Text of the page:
After Friday’s games mostly focusing on either the top or bottom of the Ekstraklasa, Saturday’s fixtures are an entirely different proposition altogether – looking at the important battle in the middle. With just a handful of points separating sixth and twelfth; the fight to enter the top-half’s Championship Group at the end of the season will seemingly go down to the wire. Whoever can emerge victorious from the games between these mid-table teams, will undoubtedly gain a massive advantage. Those who lose out risk a tough battle against the drop.
Cracovia – Zawisza Bydgoszcz (Saturday 15th, 13:00 CET)
Saturday’s games kick off in Poland’s second city with a clash between the two sides promoted from the Pierwsza Liga – both of whom performed much better than expected in the autumn.
After doubts about his style of play, and even rumours that he was to be dismissed after guiding them to promotion in dramatic style, Wojciech Stawowy has turned his Cracovia side into one of the most attractive and entertaining to watch in the entire league. With 31 goals in their 21 games so far, they have actually bettered a number of sides above them – including their most hated rival Wisła. They also have an impressive record of scoring in each of their last eleven outings; but in-keeping with their “entertaining” tag, their 34 goals conceded is only better than bottom side Widzew’s 40. A record which has undoubtedly prevented them from climbing above mid-table.
The Pasy were dealt a big blow to both their attack and defence in winter with the loss of goalscoring full-back Milos Kosanović, who headed to Belgian side Mechelen. However the acquisition of defenders Tomislav Mikulić (Panthrakikós) and Marcel Wawrzynkiewicz (Valerengens IF), and striker Deniss Rakels (Zagłębie Lubin) could prove to be more than adequate replacements. However with more points lost than won at Ul. Kałuży, a home win isn’t exactly a banker.
Or is it…? Ninth-placed Zawisza have the joint-worst away record (tied with Wisła) outside of the bottom-three; and with just two relatively low-key signings so far, they haven’t strengthened as much as others.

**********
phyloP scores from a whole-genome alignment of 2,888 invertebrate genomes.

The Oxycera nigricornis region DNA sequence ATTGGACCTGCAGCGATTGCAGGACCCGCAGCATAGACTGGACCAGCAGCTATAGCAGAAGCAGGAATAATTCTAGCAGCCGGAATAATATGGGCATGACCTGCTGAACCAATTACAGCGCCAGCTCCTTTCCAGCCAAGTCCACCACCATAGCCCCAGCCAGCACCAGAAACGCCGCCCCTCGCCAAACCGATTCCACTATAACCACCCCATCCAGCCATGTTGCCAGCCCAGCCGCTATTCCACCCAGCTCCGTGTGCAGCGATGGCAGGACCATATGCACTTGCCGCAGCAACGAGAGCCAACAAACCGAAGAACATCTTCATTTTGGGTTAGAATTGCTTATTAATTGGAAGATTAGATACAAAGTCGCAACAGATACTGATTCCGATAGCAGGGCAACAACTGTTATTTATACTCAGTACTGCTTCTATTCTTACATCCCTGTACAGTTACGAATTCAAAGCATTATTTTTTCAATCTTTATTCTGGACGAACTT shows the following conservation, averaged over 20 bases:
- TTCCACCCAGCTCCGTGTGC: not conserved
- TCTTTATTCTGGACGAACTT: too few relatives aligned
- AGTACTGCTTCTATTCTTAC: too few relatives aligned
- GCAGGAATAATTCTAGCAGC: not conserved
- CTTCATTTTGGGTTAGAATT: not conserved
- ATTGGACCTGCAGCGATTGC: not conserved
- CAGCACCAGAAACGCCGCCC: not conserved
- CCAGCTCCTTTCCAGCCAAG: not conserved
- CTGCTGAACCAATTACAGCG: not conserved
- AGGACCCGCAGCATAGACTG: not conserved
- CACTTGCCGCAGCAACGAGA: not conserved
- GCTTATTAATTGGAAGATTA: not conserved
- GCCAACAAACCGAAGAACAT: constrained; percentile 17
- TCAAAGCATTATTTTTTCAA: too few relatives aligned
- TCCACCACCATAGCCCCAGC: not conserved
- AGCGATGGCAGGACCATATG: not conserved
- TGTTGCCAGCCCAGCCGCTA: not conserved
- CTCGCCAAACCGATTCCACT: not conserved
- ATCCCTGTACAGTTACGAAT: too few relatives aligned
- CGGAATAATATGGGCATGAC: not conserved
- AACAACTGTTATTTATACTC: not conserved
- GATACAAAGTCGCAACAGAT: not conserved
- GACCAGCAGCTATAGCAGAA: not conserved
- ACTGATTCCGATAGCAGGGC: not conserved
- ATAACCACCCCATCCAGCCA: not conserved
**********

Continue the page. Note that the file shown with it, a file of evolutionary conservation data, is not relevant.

Coach Ryszard Tarasiewicz can however claim stability on his side. Not only have Zawisza managed to hang on to their best players despite threats from other clubs, they are yet to see anyone at all leave the Zdisław Krzyszkowiak Stadion. Despite interest from leaders Legia, star man Michał Masłowski will remain in the blue-and-black for the time being; and both Bernardo Vasconcelos and Luis Carlos will continue to spearhead the Zawisza attack until the summer at least.
And like their hosts, Zawisza are also on a run of their own. Having to go back to early November’s late defeat in Chorzów, the blue-and-blacks are now six games unbeaten – currently the best spell in the league. An away win might be too much to ask of Tarasiewicz’s side, but it’d be foolish to discount Zawisza returning to Bydgoszcz without something to show for their efforts.
Lechia Gdańsk – Pogoń Szczecin (Saturday 15th, 15:30 CET)
Emerging from the winter break, just three points separate the Ekstraklasa’s two northernmost sides, with Saturday’s visitors Pogoń sitting four positions higher than their hosts. However Michał Probierz’s Lechia have made strong movements in the transfer window – those of a side aiming for the top of the table rather than one targeting to just sneak into the Championship group.
Eighteen year-old defender Paweł Stolarski was undoubtedly brought in as “one for the future” by Probierz, but having made a number of appearances at Wisła Kraków, the “Polish Guardiola” should have no hesitation in playing him in the first team right now. The recent signing of Serbian left-back Nikola Leković will also help to strengthen up a defence which has shipped 28 goals so far this term.
However the most promising additions have been made to the Lechia attack, where Terek Grozny pair Maciej Makuszewski and Zaur Sadaev join Legia youngster Aleksander Jagiełło on loan. Makuszewski already has experience of the Ekstraklasa, impressing in his two years at Jagiellonia. Jagiełło’s first taste of senior football may have only came in Autumn at Podbeskidzie, but he comes highly rated by his parent club. Sadaev may not be as appreciated by Terek, but his team-mate Makuszewski believes that he’s good enough for the Bundesliga. A strong acquisition it seems…
But that isn’t to say that Pogoń haven’t done well in the transfer window too. 26 year-old Serbian midfielder Pavle Popara heads to Szczecin after spells in Greece, Cyprus, Romania and Bulgaria; whilst Patryk Małecki’s path to Zachodniopomorski is more well known, having fallen out of favour with Franciszek Smuda at his boyhood club Wisła Kraków.
Pogoń’s biggest signing however came just this week, when coach Dariusz Wdowczyk put pen-to-paper on a new deal until June 2017, despite having been linked with taking Probierz’s position at Lechia. Replacing Artur Skowronek a year ago, Wdowczyk turned a relegation-threatened side into one more than capable of a top-half finish. With his squad strengthened sensibly, there is no reason why the former Celtic defender can’t keep them in that all-important top eight by the end of April.